The first two plays were in Week 9 versus the Saints. Watch the first play as Green-Beckham gets between CB Brandon Browner (quite a physical player himself) and the ball carrier to make a dominant block and drive him 15 yards off the ball.
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On the next play, Green-Beckham shows excellent effort making two key blocks that help spring RB Antonio Andrews for a huge gain. Here, he lines up tight to the formation and executes a crack block on Saints outside linebacker Michael Mauti, forcing him to retreat three yards deeper. He then peels off Mauti and lays a devastating block into middle linebacker Stephone Anthony, who was flowing outside to the ball, allowing Andrews to get down the sideline for a huge gain.
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Great blocking receivers are hard to come by in the NFL, let alone ones that can mix it up with linebackers and win. Green-Beckham’s effort here was the key factor in creating this explosive play.
On the final play I want to highlight, Green-Beckham again shows excellent effort from snap to whistle and is one of the primary factors in the result of the play. It’s late in the 4th quarter of Tennessee’s game with the Jaguars and the Titans are trailing by four points in need of a touchdown. At the snap, Green-Beckham runs a 15-yard dig route, again getting decent separation out of his break versus tight man coverage. But QB Marcus Mariota gets in trouble and has to escape the pocket. Green-Beckham sees this, reverses field and sprints to the sideline, getting there just in time to make the key block that turns a 25-yard gain into an 87-yard touchdown for Mariota and gives the Titans the lead late in the game.
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Given the circumstances surrounding his troubled career, it is fair to question Green-Beckham’s effort and commitment off the field. On the field, however, his effort is not a question for me.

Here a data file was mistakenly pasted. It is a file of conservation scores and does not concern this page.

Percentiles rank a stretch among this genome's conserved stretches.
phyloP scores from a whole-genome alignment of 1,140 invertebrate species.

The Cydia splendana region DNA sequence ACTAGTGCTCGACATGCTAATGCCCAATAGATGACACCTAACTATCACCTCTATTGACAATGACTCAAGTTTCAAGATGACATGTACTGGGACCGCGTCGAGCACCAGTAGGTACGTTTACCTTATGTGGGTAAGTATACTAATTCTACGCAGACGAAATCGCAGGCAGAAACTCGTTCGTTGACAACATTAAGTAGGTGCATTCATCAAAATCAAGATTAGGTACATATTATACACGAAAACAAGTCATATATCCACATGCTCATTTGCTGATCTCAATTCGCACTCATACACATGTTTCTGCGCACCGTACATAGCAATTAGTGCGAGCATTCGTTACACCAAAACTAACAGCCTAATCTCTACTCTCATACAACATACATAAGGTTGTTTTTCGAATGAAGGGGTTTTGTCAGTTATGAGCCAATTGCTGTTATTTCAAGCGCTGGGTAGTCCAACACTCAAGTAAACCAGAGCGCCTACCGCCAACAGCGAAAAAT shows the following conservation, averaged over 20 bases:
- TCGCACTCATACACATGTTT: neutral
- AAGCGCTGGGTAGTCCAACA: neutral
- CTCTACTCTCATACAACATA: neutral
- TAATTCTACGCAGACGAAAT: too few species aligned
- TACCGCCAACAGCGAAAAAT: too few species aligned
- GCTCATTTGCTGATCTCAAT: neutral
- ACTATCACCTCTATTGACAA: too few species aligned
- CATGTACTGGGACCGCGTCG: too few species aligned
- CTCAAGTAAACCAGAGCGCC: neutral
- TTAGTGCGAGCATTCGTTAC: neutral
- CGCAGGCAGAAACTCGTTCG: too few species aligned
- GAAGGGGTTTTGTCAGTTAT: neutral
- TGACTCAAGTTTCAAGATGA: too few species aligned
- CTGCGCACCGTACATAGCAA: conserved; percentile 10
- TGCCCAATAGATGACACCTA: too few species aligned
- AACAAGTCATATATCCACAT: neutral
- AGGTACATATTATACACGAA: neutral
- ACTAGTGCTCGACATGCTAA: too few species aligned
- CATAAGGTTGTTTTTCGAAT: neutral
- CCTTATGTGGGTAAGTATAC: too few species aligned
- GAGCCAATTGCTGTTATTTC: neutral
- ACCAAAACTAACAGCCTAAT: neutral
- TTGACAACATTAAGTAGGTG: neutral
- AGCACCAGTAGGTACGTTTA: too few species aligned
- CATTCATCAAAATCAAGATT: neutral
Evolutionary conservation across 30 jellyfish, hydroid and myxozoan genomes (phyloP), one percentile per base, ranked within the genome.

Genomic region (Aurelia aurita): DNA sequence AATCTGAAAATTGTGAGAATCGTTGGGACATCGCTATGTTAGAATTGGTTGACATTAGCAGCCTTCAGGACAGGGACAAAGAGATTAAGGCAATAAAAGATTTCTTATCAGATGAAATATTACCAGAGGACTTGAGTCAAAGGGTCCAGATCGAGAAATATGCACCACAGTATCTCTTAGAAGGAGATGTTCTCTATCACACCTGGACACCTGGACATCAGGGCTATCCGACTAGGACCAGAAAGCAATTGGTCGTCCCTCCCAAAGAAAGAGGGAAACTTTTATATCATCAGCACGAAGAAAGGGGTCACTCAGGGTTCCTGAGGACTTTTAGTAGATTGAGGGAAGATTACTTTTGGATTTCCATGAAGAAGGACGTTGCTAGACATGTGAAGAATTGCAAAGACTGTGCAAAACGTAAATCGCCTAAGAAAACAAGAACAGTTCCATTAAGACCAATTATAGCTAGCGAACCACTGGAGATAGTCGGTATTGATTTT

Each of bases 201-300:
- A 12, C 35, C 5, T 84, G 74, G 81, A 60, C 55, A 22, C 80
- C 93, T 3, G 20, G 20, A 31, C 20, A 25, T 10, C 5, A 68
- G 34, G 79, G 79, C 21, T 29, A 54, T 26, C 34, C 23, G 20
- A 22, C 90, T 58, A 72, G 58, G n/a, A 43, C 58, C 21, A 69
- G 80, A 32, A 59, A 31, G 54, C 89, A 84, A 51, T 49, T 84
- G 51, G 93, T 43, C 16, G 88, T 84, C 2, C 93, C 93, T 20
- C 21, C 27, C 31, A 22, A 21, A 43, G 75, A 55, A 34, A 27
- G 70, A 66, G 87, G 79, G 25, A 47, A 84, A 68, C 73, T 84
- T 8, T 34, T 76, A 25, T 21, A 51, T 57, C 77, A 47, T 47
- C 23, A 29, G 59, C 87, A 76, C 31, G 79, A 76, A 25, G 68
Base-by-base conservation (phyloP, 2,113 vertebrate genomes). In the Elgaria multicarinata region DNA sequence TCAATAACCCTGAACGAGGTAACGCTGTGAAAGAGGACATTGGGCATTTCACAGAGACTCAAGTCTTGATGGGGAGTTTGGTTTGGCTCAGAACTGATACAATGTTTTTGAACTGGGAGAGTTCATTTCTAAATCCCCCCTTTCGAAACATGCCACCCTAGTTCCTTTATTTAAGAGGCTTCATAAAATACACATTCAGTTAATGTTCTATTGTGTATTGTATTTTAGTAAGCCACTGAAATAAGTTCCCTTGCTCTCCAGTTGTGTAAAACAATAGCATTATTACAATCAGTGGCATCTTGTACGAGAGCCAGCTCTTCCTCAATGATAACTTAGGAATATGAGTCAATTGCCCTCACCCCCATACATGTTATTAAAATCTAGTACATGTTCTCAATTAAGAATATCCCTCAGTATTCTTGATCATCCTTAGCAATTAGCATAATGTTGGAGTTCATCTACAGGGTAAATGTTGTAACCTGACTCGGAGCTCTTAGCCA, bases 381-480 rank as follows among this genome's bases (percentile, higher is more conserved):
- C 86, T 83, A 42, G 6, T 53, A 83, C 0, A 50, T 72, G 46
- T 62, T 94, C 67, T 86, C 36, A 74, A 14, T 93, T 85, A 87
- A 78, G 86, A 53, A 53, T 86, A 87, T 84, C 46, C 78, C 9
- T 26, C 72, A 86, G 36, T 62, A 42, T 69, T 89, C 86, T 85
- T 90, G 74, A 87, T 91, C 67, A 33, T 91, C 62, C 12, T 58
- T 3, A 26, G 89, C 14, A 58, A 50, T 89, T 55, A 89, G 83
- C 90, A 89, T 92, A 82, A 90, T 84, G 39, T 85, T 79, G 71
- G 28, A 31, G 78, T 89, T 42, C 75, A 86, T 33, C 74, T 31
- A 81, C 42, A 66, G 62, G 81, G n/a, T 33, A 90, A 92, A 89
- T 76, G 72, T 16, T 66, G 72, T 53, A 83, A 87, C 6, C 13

Green-Beckham’s game and style of play reminds me of Dez Bryant. I am certainly not comparing Green-Beckham’s potential to Bryant’s accomplishments, but rather comparing their similar style of play. Bryant is a much more precise route runner than Green-Beckham and the two have very different body types, requiring them to be different in how they play. Their physicality in attacking defenders and winning one-on-one battles, however, is what makes them similar. Bryant is one of a few WRs in the NFL who can make a conscious decision to take over and dominate a game – and follow through on it. Green-Beckham is certainly not there, but I think if he ever pulls it together off the field and realizes how physically dominating he can be, he too is the type of player capable of taking over games while rendering defenses helpless in trying to stop him. That alone, to me, makes him worth betting on.
Follow Sean on Twitter @PhllyDraft. Check out Sean’s work on how coach Bronco Mendenhall gets to the quarterback, how Carson Wentz did in his first preseason game, what Justin Fuente brings to the Virginia Tech Hokies offense, and on Mark Richt and the triangle offense in Miami.